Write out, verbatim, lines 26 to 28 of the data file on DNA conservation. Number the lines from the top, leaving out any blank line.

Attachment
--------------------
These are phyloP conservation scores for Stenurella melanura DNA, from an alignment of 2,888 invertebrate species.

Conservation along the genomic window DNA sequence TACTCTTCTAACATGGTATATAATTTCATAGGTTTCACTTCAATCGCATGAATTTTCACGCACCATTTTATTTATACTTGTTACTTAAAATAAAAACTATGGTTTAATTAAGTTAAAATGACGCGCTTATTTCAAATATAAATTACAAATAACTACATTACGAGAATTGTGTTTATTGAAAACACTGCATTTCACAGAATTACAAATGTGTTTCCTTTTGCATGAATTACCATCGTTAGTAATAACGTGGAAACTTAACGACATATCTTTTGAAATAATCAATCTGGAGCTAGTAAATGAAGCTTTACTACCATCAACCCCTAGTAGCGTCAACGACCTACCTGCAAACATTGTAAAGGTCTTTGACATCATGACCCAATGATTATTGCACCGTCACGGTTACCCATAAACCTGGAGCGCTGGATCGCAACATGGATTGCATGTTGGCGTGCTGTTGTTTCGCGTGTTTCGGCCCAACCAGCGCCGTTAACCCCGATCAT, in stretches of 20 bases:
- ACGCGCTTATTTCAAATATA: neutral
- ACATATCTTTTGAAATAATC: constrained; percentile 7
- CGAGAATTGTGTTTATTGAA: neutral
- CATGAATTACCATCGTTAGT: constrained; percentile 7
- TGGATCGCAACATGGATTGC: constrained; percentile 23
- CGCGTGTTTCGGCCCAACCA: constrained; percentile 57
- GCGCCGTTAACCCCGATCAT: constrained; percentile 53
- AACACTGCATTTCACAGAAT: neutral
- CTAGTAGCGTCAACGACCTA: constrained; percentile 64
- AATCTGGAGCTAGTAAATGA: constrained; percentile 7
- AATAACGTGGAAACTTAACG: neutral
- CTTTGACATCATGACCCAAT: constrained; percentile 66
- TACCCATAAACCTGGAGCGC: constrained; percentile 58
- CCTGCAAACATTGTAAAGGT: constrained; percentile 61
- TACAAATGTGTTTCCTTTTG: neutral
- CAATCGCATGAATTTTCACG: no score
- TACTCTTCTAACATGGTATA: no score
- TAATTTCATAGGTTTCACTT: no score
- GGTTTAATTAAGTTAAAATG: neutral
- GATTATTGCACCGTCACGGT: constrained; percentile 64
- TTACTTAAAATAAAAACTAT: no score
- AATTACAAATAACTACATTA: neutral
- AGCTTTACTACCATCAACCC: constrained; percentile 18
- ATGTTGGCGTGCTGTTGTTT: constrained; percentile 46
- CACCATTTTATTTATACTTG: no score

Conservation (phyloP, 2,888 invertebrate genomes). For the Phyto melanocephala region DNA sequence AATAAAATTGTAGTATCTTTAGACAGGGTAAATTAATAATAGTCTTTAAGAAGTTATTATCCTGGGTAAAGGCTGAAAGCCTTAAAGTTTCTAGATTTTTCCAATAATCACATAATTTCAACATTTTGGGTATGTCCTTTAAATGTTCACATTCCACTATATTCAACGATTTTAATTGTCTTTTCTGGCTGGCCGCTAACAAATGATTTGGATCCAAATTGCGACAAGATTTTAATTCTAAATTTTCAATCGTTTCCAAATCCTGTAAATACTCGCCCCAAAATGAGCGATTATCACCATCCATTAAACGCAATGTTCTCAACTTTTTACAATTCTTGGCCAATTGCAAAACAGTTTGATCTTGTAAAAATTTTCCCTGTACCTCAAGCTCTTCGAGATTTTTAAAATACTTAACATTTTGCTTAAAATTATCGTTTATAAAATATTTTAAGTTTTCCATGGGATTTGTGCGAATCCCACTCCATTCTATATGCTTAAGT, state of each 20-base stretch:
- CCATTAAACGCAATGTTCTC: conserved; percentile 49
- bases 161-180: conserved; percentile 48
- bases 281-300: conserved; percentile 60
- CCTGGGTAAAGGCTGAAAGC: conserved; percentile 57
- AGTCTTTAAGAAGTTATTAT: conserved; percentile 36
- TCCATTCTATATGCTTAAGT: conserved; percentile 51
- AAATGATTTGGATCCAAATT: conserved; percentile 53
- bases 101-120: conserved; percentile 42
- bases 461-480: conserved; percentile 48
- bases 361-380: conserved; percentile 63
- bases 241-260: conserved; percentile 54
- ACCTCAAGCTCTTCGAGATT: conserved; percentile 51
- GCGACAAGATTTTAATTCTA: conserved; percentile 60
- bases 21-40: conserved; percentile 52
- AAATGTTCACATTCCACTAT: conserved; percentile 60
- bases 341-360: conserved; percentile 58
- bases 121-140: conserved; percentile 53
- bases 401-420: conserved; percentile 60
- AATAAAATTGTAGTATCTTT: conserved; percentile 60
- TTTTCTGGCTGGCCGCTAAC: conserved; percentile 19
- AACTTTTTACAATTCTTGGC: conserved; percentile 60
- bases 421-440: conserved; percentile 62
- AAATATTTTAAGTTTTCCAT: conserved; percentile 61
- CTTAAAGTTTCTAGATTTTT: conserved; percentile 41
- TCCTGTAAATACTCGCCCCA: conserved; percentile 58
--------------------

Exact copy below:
- ATGTTGGCGTGCTGTTGTTT: constrained; percentile 46
- CACCATTTTATTTATACTTG: no score

Conservation (phyloP, 2,888 invertebrate genomes). For the Phyto melanocephala region DNA sequence AATAAAATTGTAGTATCTTTAGACAGGGTAAATTAATAATAGTCTTTAAGAAGTTATTATCCTGGGTAAAGGCTGAAAGCCTTAAAGTTTCTAGATTTTTCCAATAATCACATAATTTCAACATTTTGGGTATGTCCTTTAAATGTTCACATTCCACTATATTCAACGATTTTAATTGTCTTTTCTGGCTGGCCGCTAACAAATGATTTGGATCCAAATTGCGACAAGATTTTAATTCTAAATTTTCAATCGTTTCCAAATCCTGTAAATACTCGCCCCAAAATGAGCGATTATCACCATCCATTAAACGCAATGTTCTCAACTTTTTACAATTCTTGGCCAATTGCAAAACAGTTTGATCTTGTAAAAATTTTCCCTGTACCTCAAGCTCTTCGAGATTTTTAAAATACTTAACATTTTGCTTAAAATTATCGTTTATAAAATATTTTAAGTTTTCCATGGGATTTGTGCGAATCCCACTCCATTCTATATGCTTAAGT, state of each 20-base stretch: